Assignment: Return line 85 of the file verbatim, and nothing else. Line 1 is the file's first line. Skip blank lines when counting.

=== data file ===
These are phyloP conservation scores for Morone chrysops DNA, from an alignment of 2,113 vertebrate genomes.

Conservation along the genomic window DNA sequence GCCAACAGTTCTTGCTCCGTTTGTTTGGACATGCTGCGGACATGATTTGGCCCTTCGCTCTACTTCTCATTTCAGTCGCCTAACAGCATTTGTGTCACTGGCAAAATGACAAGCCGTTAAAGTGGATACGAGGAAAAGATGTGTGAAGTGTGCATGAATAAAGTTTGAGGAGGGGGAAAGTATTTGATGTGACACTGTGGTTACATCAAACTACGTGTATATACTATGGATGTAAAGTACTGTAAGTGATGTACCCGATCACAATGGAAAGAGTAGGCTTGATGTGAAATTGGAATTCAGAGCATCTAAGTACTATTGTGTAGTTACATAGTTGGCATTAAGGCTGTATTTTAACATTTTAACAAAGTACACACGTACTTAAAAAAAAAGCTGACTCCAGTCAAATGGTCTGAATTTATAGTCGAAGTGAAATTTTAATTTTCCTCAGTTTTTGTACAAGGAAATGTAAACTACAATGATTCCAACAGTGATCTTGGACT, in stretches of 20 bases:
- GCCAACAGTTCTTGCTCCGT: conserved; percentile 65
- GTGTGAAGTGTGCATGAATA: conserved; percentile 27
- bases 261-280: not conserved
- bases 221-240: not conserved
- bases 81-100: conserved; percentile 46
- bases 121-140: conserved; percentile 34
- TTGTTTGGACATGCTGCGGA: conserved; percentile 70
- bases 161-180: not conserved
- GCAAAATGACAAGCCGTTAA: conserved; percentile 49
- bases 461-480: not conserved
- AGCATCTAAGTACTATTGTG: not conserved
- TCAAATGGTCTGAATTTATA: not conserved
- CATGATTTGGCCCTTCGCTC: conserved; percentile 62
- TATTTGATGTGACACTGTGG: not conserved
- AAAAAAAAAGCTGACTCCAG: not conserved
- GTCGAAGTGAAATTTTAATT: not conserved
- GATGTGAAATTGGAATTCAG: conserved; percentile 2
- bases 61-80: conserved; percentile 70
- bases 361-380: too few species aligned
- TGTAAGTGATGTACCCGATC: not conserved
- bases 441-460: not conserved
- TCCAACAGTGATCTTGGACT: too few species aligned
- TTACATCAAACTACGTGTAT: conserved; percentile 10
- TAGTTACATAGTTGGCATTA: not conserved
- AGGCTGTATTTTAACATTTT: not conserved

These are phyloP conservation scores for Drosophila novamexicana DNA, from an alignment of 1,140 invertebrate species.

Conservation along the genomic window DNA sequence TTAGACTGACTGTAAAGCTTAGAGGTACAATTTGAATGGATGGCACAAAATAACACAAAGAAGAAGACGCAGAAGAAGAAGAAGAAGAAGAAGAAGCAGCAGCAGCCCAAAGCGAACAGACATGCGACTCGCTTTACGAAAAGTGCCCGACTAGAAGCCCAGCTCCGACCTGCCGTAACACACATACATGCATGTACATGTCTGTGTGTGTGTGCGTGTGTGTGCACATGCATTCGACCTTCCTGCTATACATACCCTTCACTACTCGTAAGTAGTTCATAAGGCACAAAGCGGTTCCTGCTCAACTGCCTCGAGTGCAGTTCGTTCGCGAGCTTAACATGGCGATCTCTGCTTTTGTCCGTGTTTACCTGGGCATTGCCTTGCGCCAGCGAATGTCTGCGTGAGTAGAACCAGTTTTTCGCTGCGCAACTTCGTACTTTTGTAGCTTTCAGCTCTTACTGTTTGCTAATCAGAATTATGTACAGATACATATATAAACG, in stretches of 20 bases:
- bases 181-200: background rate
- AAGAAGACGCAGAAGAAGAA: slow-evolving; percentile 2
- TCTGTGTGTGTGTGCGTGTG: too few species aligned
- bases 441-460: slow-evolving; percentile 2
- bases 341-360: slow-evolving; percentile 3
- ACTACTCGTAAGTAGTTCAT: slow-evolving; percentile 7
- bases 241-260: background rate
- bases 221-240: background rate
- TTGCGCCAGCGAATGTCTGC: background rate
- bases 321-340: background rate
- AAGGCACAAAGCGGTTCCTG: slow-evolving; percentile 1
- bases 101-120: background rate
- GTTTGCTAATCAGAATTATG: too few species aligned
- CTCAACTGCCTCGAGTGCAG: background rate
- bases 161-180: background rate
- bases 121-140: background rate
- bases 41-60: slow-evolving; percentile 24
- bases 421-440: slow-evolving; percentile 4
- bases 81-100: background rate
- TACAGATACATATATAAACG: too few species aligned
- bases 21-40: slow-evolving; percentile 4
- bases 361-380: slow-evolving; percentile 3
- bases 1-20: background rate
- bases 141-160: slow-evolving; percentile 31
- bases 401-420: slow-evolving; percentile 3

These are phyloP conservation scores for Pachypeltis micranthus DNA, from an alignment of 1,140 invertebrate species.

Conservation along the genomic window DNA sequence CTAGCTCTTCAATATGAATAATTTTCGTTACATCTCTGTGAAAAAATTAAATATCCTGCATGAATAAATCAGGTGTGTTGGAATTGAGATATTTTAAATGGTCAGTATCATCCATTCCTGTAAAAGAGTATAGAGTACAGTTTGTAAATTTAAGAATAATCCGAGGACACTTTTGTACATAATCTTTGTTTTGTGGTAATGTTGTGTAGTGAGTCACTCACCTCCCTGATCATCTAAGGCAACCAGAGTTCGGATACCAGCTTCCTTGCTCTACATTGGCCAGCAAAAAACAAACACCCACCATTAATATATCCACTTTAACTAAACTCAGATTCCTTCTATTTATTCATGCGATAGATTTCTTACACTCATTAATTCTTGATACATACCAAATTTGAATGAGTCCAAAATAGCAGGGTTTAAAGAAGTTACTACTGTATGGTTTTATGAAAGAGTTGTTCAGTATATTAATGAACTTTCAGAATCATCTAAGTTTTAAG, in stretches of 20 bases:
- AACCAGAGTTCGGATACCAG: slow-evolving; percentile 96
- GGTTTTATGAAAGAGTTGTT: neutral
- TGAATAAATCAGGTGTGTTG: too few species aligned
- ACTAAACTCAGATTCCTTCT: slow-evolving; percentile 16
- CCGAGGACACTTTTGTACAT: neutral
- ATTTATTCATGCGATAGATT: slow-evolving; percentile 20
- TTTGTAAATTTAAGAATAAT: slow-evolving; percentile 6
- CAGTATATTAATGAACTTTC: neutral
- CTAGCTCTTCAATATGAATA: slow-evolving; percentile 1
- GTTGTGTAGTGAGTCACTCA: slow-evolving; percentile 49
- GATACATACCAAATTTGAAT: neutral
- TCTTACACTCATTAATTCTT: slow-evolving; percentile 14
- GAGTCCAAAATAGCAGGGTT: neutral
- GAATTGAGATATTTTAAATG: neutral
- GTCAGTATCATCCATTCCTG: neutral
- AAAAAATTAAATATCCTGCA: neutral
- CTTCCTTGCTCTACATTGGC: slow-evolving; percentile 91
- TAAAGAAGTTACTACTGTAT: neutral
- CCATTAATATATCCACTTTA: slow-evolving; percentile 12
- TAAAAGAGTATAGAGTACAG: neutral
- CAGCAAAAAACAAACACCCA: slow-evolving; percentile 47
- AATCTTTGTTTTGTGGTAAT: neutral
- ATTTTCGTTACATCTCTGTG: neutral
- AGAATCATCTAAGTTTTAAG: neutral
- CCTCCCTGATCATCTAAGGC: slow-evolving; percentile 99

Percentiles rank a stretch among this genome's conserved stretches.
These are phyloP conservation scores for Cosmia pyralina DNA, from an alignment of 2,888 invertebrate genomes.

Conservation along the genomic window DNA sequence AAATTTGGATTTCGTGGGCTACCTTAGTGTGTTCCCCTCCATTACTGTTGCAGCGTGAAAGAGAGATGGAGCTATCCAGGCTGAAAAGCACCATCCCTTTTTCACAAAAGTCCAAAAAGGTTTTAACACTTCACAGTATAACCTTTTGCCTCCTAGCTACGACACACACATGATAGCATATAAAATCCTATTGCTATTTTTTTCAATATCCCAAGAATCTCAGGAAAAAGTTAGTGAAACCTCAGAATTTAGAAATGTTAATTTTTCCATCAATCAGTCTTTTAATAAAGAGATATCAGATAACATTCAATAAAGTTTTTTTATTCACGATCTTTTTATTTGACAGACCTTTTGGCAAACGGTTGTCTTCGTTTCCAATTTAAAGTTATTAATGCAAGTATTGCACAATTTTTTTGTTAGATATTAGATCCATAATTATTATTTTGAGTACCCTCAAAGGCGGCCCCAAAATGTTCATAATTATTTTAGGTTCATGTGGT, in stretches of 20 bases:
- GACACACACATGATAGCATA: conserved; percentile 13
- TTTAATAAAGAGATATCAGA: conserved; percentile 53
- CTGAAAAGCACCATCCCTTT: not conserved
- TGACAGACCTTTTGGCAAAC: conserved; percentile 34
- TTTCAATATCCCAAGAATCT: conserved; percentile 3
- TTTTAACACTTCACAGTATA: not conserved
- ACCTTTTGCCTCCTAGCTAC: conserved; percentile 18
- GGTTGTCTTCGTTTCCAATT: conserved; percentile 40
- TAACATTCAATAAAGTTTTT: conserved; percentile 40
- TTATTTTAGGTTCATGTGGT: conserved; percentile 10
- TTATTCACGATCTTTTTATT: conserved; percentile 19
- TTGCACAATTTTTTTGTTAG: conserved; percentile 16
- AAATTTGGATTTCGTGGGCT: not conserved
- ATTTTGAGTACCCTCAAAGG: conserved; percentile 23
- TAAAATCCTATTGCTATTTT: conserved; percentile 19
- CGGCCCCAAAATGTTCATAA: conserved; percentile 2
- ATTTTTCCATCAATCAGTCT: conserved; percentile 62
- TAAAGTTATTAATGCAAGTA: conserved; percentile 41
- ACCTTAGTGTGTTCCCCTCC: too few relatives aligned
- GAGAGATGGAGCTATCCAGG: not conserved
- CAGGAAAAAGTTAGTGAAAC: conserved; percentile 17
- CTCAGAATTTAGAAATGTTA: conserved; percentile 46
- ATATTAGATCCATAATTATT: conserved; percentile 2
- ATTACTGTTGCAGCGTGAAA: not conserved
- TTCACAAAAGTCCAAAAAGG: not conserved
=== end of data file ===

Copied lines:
- GACACACACATGATAGCATA: conserved; percentile 13